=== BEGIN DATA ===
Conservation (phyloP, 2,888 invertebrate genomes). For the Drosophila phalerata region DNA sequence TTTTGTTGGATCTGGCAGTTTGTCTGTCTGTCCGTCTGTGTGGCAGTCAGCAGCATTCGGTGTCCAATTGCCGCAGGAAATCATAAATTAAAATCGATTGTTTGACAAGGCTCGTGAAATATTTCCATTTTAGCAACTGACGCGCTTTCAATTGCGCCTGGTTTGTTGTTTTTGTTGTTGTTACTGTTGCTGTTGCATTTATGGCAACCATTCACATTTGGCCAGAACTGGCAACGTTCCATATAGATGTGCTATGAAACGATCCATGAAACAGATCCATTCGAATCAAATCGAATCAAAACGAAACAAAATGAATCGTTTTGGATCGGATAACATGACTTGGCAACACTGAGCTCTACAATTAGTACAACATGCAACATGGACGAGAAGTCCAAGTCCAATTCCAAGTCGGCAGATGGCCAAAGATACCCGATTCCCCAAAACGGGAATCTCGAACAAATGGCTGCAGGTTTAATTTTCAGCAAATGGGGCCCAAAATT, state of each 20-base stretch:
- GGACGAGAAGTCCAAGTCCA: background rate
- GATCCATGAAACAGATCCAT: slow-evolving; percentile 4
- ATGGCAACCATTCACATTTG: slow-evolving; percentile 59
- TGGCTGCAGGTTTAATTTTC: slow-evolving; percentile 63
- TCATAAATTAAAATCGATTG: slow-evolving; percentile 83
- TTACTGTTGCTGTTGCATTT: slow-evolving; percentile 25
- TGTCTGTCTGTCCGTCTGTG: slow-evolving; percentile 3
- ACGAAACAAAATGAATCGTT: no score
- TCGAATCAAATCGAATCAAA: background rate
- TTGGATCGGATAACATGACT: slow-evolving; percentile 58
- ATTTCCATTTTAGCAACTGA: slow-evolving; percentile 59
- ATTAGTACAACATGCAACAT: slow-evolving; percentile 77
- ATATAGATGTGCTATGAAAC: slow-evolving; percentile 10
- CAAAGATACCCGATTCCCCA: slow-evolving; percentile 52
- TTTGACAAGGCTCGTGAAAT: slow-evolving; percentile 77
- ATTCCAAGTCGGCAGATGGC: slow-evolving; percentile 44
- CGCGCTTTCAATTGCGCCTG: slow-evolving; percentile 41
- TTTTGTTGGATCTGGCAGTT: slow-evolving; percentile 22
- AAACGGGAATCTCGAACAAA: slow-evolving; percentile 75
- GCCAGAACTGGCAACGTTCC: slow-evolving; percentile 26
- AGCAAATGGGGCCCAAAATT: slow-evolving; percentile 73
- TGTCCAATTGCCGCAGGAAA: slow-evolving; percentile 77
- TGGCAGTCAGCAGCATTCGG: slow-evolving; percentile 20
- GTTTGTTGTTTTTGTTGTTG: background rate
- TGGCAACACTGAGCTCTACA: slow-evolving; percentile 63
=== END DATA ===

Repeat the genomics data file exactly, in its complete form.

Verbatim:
Conservation (phyloP, 2,888 invertebrate genomes). For the Drosophila phalerata region DNA sequence TTTTGTTGGATCTGGCAGTTTGTCTGTCTGTCCGTCTGTGTGGCAGTCAGCAGCATTCGGTGTCCAATTGCCGCAGGAAATCATAAATTAAAATCGATTGTTTGACAAGGCTCGTGAAATATTTCCATTTTAGCAACTGACGCGCTTTCAATTGCGCCTGGTTTGTTGTTTTTGTTGTTGTTACTGTTGCTGTTGCATTTATGGCAACCATTCACATTTGGCCAGAACTGGCAACGTTCCATATAGATGTGCTATGAAACGATCCATGAAACAGATCCATTCGAATCAAATCGAATCAAAACGAAACAAAATGAATCGTTTTGGATCGGATAACATGACTTGGCAACACTGAGCTCTACAATTAGTACAACATGCAACATGGACGAGAAGTCCAAGTCCAATTCCAAGTCGGCAGATGGCCAAAGATACCCGATTCCCCAAAACGGGAATCTCGAACAAATGGCTGCAGGTTTAATTTTCAGCAAATGGGGCCCAAAATT, state of each 20-base stretch:
- GGACGAGAAGTCCAAGTCCA: background rate
- GATCCATGAAACAGATCCAT: slow-evolving; percentile 4
- ATGGCAACCATTCACATTTG: slow-evolving; percentile 59
- TGGCTGCAGGTTTAATTTTC: slow-evolving; percentile 63
- TCATAAATTAAAATCGATTG: slow-evolving; percentile 83
- TTACTGTTGCTGTTGCATTT: slow-evolving; percentile 25
- TGTCTGTCTGTCCGTCTGTG: slow-evolving; percentile 3
- ACGAAACAAAATGAATCGTT: no score
- TCGAATCAAATCGAATCAAA: background rate
- TTGGATCGGATAACATGACT: slow-evolving; percentile 58
- ATTTCCATTTTAGCAACTGA: slow-evolving; percentile 59
- ATTAGTACAACATGCAACAT: slow-evolving; percentile 77
- ATATAGATGTGCTATGAAAC: slow-evolving; percentile 10
- CAAAGATACCCGATTCCCCA: slow-evolving; percentile 52
- TTTGACAAGGCTCGTGAAAT: slow-evolving; percentile 77
- ATTCCAAGTCGGCAGATGGC: slow-evolving; percentile 44
- CGCGCTTTCAATTGCGCCTG: slow-evolving; percentile 41
- TTTTGTTGGATCTGGCAGTT: slow-evolving; percentile 22
- AAACGGGAATCTCGAACAAA: slow-evolving; percentile 75
- GCCAGAACTGGCAACGTTCC: slow-evolving; percentile 26
- AGCAAATGGGGCCCAAAATT: slow-evolving; percentile 73
- TGTCCAATTGCCGCAGGAAA: slow-evolving; percentile 77
- TGGCAGTCAGCAGCATTCGG: slow-evolving; percentile 20
- GTTTGTTGTTTTTGTTGTTG: background rate
- TGGCAACACTGAGCTCTACA: slow-evolving; percentile 63